DEC 17, 2016 08:51 AM PST

New Spider From India Looks a Lot Like the Harry Potter Sorting Hat

Every day, scientists are learning of more and more new species of animals, insects, and microorganisms that inhabit the Earth. New species are almost inevitable, considering just how vast the Earth is, and how many stones remain unturned.

This time, scientists are claiming they’ve discovered a new species of spider. But as exciting as that may be, there’s something very peculiar about this new spider that’s even more interesting: it looks just like the Sorting Hat from the popular Harry Potter movie series.

A new spider species out of India has been named after the Sorting Hat from Harry Potter due to an eerie resemblance.

Image Credit: Sumukha J. N/Warner Bros/ScienceAlert

Okay, so the spider probably doesn’t yell, “Gryffindor!” with an ultra-deep voice just like the hat might, but it certain resembles the conical hat shape right down to the little ripple at the top.

Honoring the movie, scientists have named the new spider species Eriovixia gryffindori. The findings appear in the Indian Journal of Arachnology.

The new spider species was reportedly discovered in the Kan Forest of Western Ghats in Southern India, where it was lurking in an almost invisible manner because of how well it camouflages with its environment.

Measuring at no more than about 7 millimeters in length, it wasn’t very simple to spot.

"As a youngster, I was very fond of reading Harry Potter books. So, when I encountered this tiny spider, I thought of the magical hat," Javed Ahmed told The Times of India.

"We're excited to have found this new spider whose shape is similar to the magical sorting hat owned by the wizard [Gryffindor]. The discovery was made in Kans forest area of Karnataka.”

This reportedly isn’t the first new spider Ahmed and his colleagues are responsible for finding. In the last two years, he’s reportedly discovered at least five new spider species.

The Sorting Hat-like spider, on the other hand, belongs to the Eriovixia genus, which mean its joins about 20 other spiders that all weave orb-like webs.

Harry Potter author J.K. Rowling is reportedly honored to be behind a book series that served as inspiration for the name of a new spider species, as indicated by her Twitter activity.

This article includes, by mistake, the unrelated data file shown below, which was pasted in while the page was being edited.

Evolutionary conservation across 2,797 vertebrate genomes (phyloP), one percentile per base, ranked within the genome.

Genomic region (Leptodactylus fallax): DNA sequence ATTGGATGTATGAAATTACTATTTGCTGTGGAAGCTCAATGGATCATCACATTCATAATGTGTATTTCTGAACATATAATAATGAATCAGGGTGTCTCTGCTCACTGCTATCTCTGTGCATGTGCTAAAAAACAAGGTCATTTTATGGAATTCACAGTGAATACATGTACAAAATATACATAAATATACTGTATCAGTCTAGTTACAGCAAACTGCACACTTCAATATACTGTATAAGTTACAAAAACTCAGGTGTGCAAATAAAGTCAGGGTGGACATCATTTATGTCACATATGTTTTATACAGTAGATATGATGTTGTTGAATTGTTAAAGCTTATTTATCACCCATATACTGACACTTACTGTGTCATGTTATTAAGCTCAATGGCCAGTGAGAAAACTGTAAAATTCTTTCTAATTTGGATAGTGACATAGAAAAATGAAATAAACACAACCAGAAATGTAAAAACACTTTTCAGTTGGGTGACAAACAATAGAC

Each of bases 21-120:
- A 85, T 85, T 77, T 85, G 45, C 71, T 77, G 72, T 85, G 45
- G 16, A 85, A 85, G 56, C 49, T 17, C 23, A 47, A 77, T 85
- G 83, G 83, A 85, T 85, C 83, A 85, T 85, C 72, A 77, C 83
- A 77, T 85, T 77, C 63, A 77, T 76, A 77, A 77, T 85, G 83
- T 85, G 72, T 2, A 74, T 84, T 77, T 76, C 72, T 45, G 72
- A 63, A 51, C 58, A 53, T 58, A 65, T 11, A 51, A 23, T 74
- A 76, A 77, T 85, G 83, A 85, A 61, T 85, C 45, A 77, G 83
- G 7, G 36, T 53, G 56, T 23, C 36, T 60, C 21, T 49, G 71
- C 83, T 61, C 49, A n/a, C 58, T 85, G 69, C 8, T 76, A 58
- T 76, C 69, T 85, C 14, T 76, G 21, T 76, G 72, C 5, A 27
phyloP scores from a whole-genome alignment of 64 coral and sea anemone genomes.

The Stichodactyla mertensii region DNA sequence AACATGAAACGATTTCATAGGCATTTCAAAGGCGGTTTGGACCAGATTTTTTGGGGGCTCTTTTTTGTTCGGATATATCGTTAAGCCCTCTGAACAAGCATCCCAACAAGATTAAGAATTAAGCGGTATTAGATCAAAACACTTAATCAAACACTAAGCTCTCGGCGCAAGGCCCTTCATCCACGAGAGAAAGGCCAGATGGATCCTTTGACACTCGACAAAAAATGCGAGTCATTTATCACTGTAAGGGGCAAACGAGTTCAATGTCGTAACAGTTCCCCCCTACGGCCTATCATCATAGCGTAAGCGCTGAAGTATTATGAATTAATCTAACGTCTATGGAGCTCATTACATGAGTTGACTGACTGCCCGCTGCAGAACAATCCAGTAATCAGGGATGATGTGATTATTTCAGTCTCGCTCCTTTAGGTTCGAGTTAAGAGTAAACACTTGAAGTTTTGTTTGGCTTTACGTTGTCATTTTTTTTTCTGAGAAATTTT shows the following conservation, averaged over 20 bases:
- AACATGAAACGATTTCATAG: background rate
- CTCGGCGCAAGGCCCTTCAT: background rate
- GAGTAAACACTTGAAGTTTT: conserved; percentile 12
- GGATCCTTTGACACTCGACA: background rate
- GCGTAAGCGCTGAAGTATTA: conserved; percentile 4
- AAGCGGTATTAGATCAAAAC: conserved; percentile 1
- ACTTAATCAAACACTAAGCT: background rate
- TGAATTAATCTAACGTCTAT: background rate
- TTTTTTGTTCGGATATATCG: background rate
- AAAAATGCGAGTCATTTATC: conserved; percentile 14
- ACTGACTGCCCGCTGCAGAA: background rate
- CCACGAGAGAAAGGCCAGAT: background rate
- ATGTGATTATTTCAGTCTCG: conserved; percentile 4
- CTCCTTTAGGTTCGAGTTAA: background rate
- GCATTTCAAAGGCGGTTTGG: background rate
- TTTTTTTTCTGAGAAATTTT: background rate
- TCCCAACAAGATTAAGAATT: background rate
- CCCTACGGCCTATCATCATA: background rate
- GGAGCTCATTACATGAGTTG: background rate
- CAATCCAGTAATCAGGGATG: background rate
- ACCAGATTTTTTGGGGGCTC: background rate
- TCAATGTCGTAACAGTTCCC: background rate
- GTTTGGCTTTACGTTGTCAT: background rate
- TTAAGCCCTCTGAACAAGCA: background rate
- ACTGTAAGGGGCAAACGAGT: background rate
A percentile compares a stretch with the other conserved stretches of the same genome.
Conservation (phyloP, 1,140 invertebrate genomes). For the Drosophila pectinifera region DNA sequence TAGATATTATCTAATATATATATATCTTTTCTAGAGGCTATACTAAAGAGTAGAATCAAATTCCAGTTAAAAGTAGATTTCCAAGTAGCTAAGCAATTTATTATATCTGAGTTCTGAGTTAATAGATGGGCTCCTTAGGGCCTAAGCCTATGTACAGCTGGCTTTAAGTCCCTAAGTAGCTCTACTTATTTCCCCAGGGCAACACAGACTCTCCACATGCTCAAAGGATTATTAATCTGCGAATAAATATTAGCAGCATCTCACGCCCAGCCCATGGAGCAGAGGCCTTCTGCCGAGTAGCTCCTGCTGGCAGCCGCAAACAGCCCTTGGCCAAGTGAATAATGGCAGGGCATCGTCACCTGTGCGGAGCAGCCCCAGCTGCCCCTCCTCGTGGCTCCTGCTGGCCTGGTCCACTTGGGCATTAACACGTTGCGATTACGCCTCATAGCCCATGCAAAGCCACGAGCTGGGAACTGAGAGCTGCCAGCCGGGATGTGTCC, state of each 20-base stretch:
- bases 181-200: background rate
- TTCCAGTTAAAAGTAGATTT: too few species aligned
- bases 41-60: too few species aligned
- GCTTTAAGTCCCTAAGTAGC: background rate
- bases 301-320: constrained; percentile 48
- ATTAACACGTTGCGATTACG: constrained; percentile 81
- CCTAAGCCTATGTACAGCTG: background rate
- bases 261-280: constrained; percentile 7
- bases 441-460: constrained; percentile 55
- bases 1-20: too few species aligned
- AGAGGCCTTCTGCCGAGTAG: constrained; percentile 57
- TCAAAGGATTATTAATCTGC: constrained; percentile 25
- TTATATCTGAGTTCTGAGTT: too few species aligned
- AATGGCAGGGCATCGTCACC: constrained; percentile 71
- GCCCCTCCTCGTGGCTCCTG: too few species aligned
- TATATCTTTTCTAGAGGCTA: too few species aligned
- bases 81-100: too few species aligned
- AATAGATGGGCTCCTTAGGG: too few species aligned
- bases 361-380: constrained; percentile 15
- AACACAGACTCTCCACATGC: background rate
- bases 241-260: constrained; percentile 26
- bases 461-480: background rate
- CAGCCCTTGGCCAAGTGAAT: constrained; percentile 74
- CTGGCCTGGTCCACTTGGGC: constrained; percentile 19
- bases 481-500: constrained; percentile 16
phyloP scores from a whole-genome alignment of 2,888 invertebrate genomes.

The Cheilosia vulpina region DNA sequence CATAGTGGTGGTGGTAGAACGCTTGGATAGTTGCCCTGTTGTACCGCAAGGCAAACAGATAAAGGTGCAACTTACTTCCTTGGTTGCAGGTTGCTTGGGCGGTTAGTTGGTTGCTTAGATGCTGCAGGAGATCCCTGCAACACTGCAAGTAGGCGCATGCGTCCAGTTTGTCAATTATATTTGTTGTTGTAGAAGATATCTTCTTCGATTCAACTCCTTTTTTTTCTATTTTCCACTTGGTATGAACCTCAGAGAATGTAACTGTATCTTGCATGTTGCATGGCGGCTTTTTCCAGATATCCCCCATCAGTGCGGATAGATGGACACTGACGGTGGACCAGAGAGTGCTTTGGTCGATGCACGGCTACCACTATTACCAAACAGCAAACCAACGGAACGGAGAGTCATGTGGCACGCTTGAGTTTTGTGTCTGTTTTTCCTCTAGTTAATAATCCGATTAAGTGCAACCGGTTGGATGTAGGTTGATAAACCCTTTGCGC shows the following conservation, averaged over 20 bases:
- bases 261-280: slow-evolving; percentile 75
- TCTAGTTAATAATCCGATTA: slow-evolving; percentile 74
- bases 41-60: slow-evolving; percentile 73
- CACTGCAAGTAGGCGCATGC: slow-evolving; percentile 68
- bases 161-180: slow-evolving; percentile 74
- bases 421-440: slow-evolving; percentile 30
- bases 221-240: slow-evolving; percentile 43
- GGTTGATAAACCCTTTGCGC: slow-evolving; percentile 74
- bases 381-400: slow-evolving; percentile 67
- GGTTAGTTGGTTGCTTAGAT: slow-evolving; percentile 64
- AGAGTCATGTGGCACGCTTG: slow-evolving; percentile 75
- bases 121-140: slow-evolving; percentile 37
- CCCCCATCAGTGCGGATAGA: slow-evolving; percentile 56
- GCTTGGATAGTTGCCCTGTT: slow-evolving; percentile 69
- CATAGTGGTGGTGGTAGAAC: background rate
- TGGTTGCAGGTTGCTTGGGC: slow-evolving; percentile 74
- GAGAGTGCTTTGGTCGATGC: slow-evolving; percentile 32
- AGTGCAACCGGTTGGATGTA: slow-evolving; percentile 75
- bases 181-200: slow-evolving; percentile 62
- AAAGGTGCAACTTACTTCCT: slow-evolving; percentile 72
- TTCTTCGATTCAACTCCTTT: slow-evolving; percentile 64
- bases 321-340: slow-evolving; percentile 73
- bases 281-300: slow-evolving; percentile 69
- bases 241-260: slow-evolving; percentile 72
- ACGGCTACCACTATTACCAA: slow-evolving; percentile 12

Source: Fox News Science, ScienceAlert

About the Author
  • Fascinated by scientific discoveries and media, Anthony found his way here at LabRoots, where he would be able to dabble in the two. Anthony is a technology junkie that has vast experience in computer systems and automobile mechanics, as opposite as those sound.
You May Also Like
SEP 20, 2019
Plants & Animals
SEP 20, 2019
A Hungry Pack of Wolves Works Together to Earn a Meal
When the Winter months roll around in Yellowstone, grazing animals such as elk often struggle to find any food. Their low stamina during this time of the y...
SEP 20, 2019
Health & Medicine
SEP 20, 2019
A Safer Cannabis Extract Could Help Users Fight Cannabis Dependence
According to The National Institute on Drug Abuse, roughly 30% of recreational cannabis users in the U.S. may be at risk of having some degree of cannabis...
SEP 20, 2019
Plants & Animals
SEP 20, 2019
The Hard Life of a Polar Bear Cub
The Arctic is an unforgiving land of ice and snow, and at first glance, it seems like a desolate place to be. But a small subset of animals, including gray...
SEP 20, 2019
Cannabis Sciences
SEP 20, 2019
Will Cannabis Go Organic in California?
Organic foods are growing in popularity. Can cannabis farmers get in on the game? In the U.S., the organic market breached the $50 billion mark for the fir...
SEP 20, 2019
Earth & The Environment
SEP 20, 2019
US forests under threat from non-native pests
A new study published recently in PNAS documents the epidemic of non-native pests that are threatening US forests. According to the study, which concentrat...
SEP 20, 2019
Health & Medicine
SEP 20, 2019
Is Cannabis the Ultimate Recovery Tool for Athletes?
Colorado researchers found that cannabis played a possible role in pain management in active athletes through observing a sample of adult athletes and thei...
Loading Comments...